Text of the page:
Miami Marlins Morning Catch: TV Ratings Rising for Marlins

Good morning, Marlin Maniac readers and welcome to Morning Catch, the daily morning news and notes column from MarlinManiac.com about your Miami Marlins. 


Despite what has been a rough season for the Miami Marlins, the team is seeing fan interest rise. According to Barry Jackson of the Miami Herald, the Marlins television ratings are on the upswing.

Marlins ratings are on the upswing.

Despite the team’s disappointing first half, Marlins ratings are somewhat on the rise, up 19 percent compared with Marlins cablecasts before last year’s All-Star break.

Marlins games on Fox Sports Florida are being viewed on average, by 31,511 people in this market, compared with a 27,000 per-game final average last season. That 27,000 ranked ahead of only Houston’s 8000 in 2014, according to Sports Business Daily.

Thanks largely to the Marlins, Fox Sports Florida says it’s the No. 1 rated cable channel in prime time in Dade/Broward on nights the Marlins are playing.

This is excellent news for a franchise that has long struggled to appease their fan base, despite winning two championships in their short history. The signing of Giancarlo Stanton could have been the biggest factor in the Marlins fan interest going up.

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Other Miami Marlins News Around the Web:

Miami Marlins Midseason Review: Bullpen – Michael Jong, Fishstripes

A lot of things have gone wrong for the Miami Marlins in 2015. The offense has struggled mightily. The starting pitching has been poor, no matter what the clubhouse apparently thinks. The Fish are heading nowhere fast this season. But they can take solace in the fact that some parts of their team have gone well. For example, the team has had a spectacular bullpen thus far in 2015. A spectacular bullpen is wasted on an overall poor team, but the Marlins’ pen has been one of the best in the league regardless of overall record. They are doing their best to hold lost games as close as they have.

The Marlins had one horrific performance out of the pen that dragged their ERA through the mud. The team’s bullpen ERA ranks at just 11th in the league, but it belies a fantastic underlying performance. The Fish own a 2.91 FIP that is tops in the league. Marlins relievers have the eighth-highest strikeout rate and 14th-best walk rate, neither of which sound terribly impressive. However, the team has allowed the lowest rate of home runs in the league; the Fish are tied with the Mets for just 14 home runs allowed by the pen, and Miami’s relievers have thrown 40 more innings than New York’s. Only two other teams have allowed less than 20 homers on the year. Miami’s pen has allowed fewer home runs than Dan Haren has in more than 2.5 times the innings pitched! (Read More Here)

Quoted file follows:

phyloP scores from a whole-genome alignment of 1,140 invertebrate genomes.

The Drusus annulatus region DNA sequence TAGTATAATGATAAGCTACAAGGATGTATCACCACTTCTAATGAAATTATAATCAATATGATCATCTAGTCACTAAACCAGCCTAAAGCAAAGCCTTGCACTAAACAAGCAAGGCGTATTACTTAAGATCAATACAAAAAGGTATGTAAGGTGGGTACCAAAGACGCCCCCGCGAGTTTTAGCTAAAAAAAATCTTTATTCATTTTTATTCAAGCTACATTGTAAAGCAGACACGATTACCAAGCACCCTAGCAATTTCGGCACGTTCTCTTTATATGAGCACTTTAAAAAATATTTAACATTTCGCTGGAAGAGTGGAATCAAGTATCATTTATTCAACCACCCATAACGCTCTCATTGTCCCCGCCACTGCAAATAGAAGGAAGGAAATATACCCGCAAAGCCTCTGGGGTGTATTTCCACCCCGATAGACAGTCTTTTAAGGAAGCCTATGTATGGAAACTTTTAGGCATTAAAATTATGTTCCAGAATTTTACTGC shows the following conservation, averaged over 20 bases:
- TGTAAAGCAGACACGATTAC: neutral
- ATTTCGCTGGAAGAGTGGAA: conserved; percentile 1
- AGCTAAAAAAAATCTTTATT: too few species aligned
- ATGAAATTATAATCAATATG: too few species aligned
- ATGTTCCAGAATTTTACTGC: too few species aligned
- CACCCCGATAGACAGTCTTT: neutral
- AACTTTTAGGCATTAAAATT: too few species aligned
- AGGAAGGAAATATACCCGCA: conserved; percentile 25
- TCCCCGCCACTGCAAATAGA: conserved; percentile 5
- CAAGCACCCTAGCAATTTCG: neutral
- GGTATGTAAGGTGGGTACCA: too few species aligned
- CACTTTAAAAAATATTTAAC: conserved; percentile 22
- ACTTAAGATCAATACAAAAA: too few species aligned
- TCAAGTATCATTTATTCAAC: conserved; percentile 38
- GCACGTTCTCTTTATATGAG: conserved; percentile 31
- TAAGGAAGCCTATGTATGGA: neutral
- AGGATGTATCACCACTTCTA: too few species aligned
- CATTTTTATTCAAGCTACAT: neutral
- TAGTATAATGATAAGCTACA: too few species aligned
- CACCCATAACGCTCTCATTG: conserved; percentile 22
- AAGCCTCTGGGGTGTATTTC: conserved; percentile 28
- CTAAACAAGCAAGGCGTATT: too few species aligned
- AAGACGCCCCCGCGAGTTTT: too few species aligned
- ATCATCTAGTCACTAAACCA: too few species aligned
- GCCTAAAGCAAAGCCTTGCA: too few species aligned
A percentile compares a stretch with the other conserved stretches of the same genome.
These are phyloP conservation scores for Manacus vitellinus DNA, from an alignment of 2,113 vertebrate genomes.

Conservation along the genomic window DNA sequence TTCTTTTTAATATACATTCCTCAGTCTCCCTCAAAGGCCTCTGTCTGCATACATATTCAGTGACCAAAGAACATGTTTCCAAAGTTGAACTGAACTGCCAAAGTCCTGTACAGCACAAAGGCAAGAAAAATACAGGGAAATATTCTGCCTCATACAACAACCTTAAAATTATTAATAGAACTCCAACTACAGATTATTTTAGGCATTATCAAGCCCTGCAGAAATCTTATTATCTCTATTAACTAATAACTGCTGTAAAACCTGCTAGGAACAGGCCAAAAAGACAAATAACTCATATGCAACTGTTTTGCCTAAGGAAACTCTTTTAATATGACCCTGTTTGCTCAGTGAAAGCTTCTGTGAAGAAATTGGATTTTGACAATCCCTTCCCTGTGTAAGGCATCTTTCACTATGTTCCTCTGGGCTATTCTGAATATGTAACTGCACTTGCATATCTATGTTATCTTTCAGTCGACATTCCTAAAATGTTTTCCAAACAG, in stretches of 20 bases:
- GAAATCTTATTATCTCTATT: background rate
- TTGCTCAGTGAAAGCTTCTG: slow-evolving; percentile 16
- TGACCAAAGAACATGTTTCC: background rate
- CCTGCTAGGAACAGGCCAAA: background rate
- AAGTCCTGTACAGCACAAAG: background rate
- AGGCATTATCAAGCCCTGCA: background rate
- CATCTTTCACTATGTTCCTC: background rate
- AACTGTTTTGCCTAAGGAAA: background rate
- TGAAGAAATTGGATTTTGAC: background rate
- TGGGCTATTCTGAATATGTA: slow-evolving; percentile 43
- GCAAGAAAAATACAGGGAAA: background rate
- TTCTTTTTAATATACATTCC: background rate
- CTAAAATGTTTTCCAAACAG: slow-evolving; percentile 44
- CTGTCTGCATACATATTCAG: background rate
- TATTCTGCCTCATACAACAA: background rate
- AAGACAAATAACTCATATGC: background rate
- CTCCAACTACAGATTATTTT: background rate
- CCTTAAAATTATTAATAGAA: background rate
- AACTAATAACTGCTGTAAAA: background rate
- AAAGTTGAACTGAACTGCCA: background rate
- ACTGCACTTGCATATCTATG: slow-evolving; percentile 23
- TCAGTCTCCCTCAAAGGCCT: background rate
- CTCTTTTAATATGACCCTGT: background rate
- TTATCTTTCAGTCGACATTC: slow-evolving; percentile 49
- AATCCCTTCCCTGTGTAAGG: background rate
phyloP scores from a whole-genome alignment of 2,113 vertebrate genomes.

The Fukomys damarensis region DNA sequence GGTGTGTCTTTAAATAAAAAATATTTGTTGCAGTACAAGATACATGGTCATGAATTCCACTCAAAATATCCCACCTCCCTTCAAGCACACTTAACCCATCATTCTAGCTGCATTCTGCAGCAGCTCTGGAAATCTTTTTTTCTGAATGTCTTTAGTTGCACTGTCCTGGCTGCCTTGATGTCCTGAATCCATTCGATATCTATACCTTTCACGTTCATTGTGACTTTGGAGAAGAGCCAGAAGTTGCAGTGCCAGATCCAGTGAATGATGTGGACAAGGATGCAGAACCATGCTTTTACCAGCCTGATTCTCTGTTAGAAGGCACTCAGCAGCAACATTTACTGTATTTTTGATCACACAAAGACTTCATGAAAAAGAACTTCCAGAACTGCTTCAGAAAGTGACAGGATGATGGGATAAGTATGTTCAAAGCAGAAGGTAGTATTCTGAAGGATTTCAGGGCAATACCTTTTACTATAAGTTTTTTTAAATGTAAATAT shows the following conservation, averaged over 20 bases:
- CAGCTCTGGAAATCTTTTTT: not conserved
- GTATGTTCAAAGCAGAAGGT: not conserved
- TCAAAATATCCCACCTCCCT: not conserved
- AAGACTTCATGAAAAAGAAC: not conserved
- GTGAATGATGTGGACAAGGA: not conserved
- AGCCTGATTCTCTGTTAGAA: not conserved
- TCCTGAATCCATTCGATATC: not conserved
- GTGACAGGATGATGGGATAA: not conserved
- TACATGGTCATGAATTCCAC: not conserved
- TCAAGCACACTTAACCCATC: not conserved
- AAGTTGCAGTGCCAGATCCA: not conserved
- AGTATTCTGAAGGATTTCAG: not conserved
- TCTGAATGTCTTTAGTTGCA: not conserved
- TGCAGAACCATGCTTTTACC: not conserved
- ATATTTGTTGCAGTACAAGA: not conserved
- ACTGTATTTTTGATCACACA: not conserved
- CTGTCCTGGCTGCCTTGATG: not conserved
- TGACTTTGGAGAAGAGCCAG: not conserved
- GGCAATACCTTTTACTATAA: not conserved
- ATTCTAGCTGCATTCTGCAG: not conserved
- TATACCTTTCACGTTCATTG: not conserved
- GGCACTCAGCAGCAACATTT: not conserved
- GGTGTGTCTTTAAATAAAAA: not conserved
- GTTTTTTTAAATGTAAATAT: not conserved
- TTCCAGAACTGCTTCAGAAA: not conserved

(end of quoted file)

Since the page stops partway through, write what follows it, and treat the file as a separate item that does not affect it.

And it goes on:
Pay Ball! Why Miami Marlins Sued Real Estate Investor – Eleazar David Melendez, Daily Business Review

It’s not a stretch to say Sam Herzberg is having a pretty good real estate cycle.

The prominent South Florida investor sold a portfolio of properties in Miami’s Design District last year at a profit of over $25 million, plowing the returns back into hot markets in South Beach and Miami’s Little Havana.

Yet according to the Miami Marlins, the owner of the Sterling Building at 1111 Lincoln Rd. owes money on a four-year season ticket contract. (Read More Here)

First-half review: Marlins’ postseason hopes depend on quick turnaround – Christina De Nicola, Fox Sports Florida

During spring training, the Miami Marlins spoke about aspiring to play games into October.

The offseason moves — acquiring second baseman Dee Gordon, first basemanMichael Morse, third baseman Martin Prado as well as right-handers Dan Haren and Mat Latos — were supposed to upgrade the roster and help the Marlins achieve this goal. Miami, after all, improved by 15 games from 2013-14. It had become an upward trend on the scale. (Read More Here)

Miami Marlins reliever Carter Capps mesmerizing batters with quirky delivery – Clark Spencer, Miami Herald

Carter Capps was throwing gas. The velocity gauge on the scoreboard at Marlins Park said so. Ninety-nine mph. Then 100. Eventually, Capps reared back and got it up to 101.

The display glowed red.

The crowd oohed.

Capps faced three Cincinnati batters Sunday, struck out two. Par for the course — for him.

With a quirky, one-of-a-kind delivery, a 100 mph fastball, and one of the highest strikeouts rates in major league history, the reliever has baseball people — astonished hitters, in particular — abuzz in wonder and disbelief. (Read More Here)

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